• 1/4 cup/54g granulated sugar


  1. Pre-heat the oven to 400 degrees F. Spray a regular size muffin tin with cooking spray.
  2. Peel and core the apples. Grate one of the apples on the coarse side of a box grater and put into a medium size bowl. Chop the remaining apple into pieces no bigger than 3/8" /1 cm. Add to the bowl with the grated apples. Squeeze the juice of half a lemon over the apples and stir until combined. Add the granulated sugar and chopped dried apricots. Stir then cover with plastic wrap directly on top of the apples to prevent browning, and let the apple sugar mixture to sit for 10 minutes.
  3. Melt the butter in a microwave or saucepan. Set aside to slightly cool.
  4. In a large mixing bowl, add the all-purpose flour, baking powder, baking soda, (only if using yogurt, buttermilk, or sour cream), Kosher salt, and nutmeg, and whisk until just combined.
  5. In another large bowl whisk together the yogurt (or substitute), eggs, melted butter, and vanilla until just combined. Add the apple mixture to the yogurt mixture and stir until just mixed in.
  6. Add the yogurt/apple mixture to the flour mixture and stir until just combined. Be careful not to over mix the muffin batter.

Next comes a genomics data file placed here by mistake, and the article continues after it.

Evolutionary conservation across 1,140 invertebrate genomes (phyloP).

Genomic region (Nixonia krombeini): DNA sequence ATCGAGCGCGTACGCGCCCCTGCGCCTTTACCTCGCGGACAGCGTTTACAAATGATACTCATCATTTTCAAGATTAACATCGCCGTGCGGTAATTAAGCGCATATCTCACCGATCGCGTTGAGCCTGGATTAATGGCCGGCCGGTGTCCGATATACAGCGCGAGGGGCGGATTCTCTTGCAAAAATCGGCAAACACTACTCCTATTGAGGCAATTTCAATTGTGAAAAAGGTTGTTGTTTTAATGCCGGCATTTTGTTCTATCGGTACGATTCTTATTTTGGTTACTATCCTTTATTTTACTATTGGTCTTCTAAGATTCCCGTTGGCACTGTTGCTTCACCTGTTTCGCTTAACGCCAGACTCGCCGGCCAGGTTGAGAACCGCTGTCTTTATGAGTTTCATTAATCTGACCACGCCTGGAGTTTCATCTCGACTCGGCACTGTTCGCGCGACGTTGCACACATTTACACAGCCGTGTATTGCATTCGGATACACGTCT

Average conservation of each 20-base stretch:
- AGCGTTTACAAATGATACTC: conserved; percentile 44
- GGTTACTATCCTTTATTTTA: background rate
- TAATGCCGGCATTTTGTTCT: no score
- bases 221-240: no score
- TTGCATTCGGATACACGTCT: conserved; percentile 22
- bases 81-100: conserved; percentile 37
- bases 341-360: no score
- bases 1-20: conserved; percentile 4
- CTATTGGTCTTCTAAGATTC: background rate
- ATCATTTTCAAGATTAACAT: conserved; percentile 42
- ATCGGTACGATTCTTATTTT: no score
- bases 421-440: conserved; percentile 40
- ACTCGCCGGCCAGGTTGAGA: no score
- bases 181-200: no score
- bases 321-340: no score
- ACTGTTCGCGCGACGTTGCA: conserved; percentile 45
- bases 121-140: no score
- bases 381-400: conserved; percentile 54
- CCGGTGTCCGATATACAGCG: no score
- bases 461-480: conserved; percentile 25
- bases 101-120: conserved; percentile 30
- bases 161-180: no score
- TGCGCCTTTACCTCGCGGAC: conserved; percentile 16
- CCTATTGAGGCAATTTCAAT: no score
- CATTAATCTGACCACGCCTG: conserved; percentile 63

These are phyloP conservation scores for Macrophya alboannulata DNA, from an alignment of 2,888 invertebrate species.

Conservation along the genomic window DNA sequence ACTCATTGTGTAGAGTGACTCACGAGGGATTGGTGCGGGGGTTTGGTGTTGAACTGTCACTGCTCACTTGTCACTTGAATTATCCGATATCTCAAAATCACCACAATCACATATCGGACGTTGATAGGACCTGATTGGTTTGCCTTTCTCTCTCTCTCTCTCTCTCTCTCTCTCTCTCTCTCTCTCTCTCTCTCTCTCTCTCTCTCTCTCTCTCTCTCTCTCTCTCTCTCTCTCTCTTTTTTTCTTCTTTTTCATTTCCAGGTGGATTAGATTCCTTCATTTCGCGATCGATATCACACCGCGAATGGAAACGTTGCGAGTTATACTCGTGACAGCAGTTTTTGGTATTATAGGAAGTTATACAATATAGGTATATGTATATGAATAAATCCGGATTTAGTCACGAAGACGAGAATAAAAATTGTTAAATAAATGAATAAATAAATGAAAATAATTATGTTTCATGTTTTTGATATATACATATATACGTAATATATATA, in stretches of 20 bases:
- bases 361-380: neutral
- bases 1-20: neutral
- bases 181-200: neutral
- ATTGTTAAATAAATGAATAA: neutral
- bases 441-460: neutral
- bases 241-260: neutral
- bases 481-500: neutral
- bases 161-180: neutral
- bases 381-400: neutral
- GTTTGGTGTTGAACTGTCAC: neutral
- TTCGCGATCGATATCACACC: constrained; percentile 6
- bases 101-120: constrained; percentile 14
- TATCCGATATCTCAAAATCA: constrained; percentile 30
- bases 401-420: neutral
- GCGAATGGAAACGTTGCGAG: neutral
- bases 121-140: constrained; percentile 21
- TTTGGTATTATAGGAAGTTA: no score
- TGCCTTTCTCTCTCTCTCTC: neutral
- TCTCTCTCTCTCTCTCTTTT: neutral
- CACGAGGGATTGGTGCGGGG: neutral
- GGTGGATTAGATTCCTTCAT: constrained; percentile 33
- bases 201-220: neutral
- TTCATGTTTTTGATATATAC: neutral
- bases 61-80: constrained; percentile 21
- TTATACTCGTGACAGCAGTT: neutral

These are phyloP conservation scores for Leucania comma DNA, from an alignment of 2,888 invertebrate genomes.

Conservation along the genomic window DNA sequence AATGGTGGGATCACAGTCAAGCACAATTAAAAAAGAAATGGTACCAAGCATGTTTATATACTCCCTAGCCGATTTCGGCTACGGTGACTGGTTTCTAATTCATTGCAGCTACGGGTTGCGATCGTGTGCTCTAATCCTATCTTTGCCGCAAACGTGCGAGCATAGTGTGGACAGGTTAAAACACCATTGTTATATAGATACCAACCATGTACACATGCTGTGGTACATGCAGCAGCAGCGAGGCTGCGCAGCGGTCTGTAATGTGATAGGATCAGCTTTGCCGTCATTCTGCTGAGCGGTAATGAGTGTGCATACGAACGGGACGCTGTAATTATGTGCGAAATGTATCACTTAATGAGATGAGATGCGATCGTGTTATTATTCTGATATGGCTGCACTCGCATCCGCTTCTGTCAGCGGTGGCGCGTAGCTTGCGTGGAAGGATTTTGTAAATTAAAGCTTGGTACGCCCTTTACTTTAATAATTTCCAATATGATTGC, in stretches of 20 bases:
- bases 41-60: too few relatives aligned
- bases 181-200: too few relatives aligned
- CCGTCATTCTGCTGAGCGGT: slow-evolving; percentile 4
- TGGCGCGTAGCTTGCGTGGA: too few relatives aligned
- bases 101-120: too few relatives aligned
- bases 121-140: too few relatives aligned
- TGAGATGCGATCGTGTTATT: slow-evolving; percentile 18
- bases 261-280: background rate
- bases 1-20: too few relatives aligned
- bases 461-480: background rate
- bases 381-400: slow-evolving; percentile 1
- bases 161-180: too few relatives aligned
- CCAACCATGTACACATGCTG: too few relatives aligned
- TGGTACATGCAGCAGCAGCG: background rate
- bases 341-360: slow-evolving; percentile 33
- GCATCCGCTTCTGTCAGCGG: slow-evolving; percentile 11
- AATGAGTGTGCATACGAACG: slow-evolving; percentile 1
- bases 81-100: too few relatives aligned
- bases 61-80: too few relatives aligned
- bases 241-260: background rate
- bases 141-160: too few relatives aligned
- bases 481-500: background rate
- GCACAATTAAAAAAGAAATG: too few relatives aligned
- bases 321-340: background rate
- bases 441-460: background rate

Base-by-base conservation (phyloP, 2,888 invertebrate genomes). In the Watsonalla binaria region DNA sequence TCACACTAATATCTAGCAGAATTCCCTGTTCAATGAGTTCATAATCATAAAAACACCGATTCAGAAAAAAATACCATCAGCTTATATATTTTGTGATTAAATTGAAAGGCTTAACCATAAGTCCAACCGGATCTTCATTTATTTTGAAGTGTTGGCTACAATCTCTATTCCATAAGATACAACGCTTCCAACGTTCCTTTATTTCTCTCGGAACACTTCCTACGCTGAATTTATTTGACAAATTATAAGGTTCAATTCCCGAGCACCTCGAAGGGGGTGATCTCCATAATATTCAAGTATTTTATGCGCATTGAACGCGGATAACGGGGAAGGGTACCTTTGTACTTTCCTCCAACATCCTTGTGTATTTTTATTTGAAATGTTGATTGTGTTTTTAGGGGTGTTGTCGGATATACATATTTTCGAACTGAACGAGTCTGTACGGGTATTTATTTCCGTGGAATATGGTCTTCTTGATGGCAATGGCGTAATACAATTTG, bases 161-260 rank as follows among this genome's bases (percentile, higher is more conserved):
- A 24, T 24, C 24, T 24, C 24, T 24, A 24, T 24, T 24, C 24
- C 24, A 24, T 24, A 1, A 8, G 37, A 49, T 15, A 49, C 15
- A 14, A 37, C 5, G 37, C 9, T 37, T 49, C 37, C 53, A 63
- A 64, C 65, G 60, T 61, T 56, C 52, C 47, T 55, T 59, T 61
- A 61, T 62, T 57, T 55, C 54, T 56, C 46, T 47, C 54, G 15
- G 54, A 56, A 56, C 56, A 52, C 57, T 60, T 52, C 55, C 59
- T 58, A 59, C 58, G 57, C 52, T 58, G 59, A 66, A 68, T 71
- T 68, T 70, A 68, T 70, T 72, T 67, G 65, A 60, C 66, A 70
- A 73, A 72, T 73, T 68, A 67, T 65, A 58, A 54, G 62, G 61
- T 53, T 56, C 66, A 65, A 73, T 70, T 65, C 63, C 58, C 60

7. Spoon the batter into the prepared muffin tin and fill each cup slightly shy of the top of the tin.
  8. Bake the muffins in the oven for 14- 17 minutes, turning from front to back halfway through the baking time. A toothpick inserted in the middle of a couple of muffins should come out clean.
  9. Cool the muffins for a couple of minutes in the muffin tin. Remove the muffins from the tin and place the muffins on the cooling rack. Serve or add the Lemon glaze to the muffins.
    Lemon Glaze
  1. While the muffins are cooking prepare the lemon sugar and lemon glaze. Mix the grated lemon zest with 1/2 cup Turbinado sugar in a small bowl. Set aside.
  2. In small sauce pan add 1/4 cup granulated sugar and 1/4 cup freshly squeezed lemon juice and bring to a simmer over medium heat. Stir until the sugar is dissolved and the mixture becomes syrupy and reduced to about 4 tablespoons.
  3. I recommend to place the cooling rack with the muffins over a piece of parchment paper, newspaper, or baking sheet to protect your counter from the dripping glaze.
  4. Once the muffins have cooled for 5 minutes, brush the warm lemon glaze over the muffin tops with a pastry brush. When all the muffins are glazed, dip one muffin at a time, and top side down, into the lemon sugar. Turn muffins right side up and place on the cooling rack.
  5. Best enjoyed on the same day they are made. These muffins do not have to be completely cooled before serving. Can be served after they have been cooled and glazed.


There are some great types of apples to use in baking. I used Lady Dragon and Granny Smith Apples in my recipe testing. You want to use a firm apple that will stand up to the high temperature of baking.